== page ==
The second day of my short vacation I visited Lake Anna Winery, which is situated on a recently made (1970s) lake which was created to be the cooling pond for an establishment of nuclear power plants. I didn't know that when I was there but I wondered why there was a sign mentioning a nuclear zone or something to that effect. Now I have the fantasy of radioactive mutant grapevines reaching out their glowing green tendrils to take over Virginia.

Drawing is ink and colored pencil on sketchbook page, about 8" x 10".

Tuesday, August 16, 2011

Modernist Wine Building

While most wineries make do with a rustic re-purposed barn, a woodsy traditional lodge, or a restored old house, Cooper Vineyards in Louisa, VA built themselves a slick modernist wine hall with all the features of 21st century eco-responsibility. Their wood is "sustainable" or recycled from older structures, their stone from local sources. Their power comes from an array of solar cells mounted at the side of the building. The architect, Michael Pellis, is a certified LEED (ecologically immaculate) practitioner.

When I visited, there was no one else visiting but me, since it was on a weekday afternoon. I painted from their deck and sipped Cooper's dry-ish rose. Then I went outside and sat on the tailgate of my artistic car to do this view of Cooper's wine home. Maybe we'll see more of these modernist wine edifices as Virginia wine becomes more and more popular and well-funded.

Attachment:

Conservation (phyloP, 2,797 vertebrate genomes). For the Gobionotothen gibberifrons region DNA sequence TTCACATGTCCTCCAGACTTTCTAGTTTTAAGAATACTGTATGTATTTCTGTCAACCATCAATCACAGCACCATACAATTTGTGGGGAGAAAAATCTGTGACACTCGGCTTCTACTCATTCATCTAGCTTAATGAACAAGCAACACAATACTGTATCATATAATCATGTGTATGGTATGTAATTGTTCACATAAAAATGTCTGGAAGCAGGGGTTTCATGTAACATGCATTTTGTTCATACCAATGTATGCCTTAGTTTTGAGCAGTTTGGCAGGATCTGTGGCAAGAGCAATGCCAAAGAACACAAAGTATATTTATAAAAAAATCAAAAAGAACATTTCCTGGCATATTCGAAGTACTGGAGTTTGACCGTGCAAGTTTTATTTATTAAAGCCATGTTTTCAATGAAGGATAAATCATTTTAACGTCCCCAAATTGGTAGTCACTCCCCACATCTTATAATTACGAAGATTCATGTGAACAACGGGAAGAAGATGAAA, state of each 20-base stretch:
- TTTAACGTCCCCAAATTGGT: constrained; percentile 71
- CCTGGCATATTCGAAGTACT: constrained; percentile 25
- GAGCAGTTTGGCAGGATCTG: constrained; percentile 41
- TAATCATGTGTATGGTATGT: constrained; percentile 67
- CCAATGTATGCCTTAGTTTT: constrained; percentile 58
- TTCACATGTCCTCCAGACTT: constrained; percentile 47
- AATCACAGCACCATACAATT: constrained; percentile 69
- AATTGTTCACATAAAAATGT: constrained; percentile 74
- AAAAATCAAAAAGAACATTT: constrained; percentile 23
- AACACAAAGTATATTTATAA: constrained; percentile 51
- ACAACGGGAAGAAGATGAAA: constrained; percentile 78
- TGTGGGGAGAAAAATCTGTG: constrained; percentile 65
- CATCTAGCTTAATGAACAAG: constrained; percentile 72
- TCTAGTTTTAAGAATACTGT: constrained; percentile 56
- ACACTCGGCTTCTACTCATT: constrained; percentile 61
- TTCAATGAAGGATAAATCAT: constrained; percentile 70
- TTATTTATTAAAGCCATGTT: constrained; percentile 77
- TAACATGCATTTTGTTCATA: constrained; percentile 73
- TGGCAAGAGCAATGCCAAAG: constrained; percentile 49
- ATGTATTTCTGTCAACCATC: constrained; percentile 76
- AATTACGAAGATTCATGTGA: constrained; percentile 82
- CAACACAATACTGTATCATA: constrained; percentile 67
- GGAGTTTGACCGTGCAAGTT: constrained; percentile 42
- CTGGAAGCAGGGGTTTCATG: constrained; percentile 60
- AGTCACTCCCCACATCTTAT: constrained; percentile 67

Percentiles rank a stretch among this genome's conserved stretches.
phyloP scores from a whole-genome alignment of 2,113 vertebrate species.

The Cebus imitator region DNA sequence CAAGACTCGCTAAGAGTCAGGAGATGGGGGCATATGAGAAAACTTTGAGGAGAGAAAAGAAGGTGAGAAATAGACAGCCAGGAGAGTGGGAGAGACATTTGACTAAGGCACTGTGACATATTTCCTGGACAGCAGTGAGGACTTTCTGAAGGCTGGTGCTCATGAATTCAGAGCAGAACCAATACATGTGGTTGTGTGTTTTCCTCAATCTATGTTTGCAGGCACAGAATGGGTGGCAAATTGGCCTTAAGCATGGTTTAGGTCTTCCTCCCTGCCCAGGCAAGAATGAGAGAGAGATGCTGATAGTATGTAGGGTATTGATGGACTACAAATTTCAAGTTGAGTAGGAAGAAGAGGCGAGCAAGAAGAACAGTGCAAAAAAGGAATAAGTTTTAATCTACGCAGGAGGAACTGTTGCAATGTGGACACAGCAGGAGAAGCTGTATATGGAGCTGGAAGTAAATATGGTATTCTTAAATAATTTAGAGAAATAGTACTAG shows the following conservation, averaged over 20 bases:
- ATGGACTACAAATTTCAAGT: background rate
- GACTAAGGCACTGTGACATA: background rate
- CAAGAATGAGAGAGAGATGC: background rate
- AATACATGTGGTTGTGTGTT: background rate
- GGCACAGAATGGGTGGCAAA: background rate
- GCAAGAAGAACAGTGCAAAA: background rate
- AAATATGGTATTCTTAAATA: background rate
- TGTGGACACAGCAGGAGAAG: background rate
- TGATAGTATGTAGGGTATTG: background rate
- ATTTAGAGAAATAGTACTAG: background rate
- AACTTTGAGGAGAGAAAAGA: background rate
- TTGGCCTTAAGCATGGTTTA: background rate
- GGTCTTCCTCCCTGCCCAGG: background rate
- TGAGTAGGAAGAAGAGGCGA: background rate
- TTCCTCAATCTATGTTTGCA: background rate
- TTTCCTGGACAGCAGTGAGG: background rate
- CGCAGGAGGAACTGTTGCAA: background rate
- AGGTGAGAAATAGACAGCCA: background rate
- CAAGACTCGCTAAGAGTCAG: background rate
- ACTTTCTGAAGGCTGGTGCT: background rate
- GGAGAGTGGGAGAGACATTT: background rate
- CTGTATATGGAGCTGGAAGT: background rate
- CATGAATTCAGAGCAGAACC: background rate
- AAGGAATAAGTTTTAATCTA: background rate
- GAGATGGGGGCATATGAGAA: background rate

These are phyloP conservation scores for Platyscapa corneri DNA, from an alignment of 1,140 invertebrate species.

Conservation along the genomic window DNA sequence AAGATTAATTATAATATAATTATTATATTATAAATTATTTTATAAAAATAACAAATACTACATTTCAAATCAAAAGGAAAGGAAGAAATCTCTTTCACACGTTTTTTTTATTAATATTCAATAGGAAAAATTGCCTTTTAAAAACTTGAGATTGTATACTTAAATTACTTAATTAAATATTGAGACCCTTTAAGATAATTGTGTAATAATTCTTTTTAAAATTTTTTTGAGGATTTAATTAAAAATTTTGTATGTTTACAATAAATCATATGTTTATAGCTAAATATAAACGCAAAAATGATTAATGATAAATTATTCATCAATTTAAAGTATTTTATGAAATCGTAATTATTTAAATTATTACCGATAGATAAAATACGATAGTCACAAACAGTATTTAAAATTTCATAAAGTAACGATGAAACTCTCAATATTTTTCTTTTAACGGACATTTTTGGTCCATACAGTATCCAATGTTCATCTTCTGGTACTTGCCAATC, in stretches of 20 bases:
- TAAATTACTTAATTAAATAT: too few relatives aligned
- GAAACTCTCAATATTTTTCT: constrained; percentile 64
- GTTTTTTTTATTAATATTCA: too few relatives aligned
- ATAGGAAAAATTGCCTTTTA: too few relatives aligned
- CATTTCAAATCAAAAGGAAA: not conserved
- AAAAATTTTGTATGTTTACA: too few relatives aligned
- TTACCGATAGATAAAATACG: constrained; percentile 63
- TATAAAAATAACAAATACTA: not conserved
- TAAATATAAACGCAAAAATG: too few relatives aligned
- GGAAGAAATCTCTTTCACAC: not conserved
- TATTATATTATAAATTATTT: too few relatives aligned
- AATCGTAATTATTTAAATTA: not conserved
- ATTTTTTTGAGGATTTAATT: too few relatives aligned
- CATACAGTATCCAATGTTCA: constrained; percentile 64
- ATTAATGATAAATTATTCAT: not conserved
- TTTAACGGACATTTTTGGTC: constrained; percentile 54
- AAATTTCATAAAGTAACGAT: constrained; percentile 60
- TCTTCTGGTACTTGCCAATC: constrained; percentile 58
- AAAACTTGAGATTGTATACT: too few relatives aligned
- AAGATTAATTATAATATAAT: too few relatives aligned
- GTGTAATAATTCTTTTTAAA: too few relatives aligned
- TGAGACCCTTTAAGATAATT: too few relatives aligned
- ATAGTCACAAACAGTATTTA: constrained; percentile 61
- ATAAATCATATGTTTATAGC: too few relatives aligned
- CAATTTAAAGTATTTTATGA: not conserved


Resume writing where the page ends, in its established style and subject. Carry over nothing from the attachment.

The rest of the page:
Drawing is in ink and colored pencil, about 8" x 8", August 11, 2011.

Monday, August 15, 2011

Cooper Vines

By now, in mid-August, the grapes are almost ripe and they will be ready to pick soon. The bunches hang underneath the leafy canopy, which has been carefully pruned to admit just the right amount of sunlight. Under the sun, the vines are golden green. But there are perils for the beautiful harvest: birds, mammals, and insects try to feed on the succulent grapes. Vineyards try many methods for chasing off these unwanted creatures. At Cooper Vineyards, where this image was painted, they have an outdoor sound system broadcast loud recordings of predator bird calls as well as distress calls from various species, warning other birds away from the area.

I sat on the modernist wine deck of the new Cooper Vineyards building and painted this scene. There were no other guests there on a weekday afternoon and so I enjoyed the quiet of a country summer afternoon (minus their pop soundtrack which I mostly ignored). It was quiet except for the artificial bird-scaring racket which burst forth every few minutes. All worth it for the safety of the grapes.

Watercolor of the vine rows is about 9" x 7", August 11, 2011.

Sunday, August 14, 2011

Return to Poplar Hill

I took a short 3-day vacation in Central Virginia, visiting wineries and making small art. I stayed at my chosen corner of Paradise, the Inn on Poplar Hill. This bed and breakfast inn is in the town of Orange, VA and is owned and maintained by a wonderful kind couple who are the best hosts. They provide a gourmet multi-course breakfast and homebaked cookies as well. I did a lot of driving through green countryside on winding roads, photographing and observing.

I did this watercolor within an hour of arriving at the Inn. Can't waste that golden August evening light, after all. I sat on the tailgate of my car and painted. Plein air, baby! I think I matched the August colors on this one precisely. This is an old barn on their property. Note the sleeping cat in the foreground. More to come tomorrow and afterward.

Watercolor is about 10" x 8", August 10, 2011. Click on the pic for a somewhat larger view.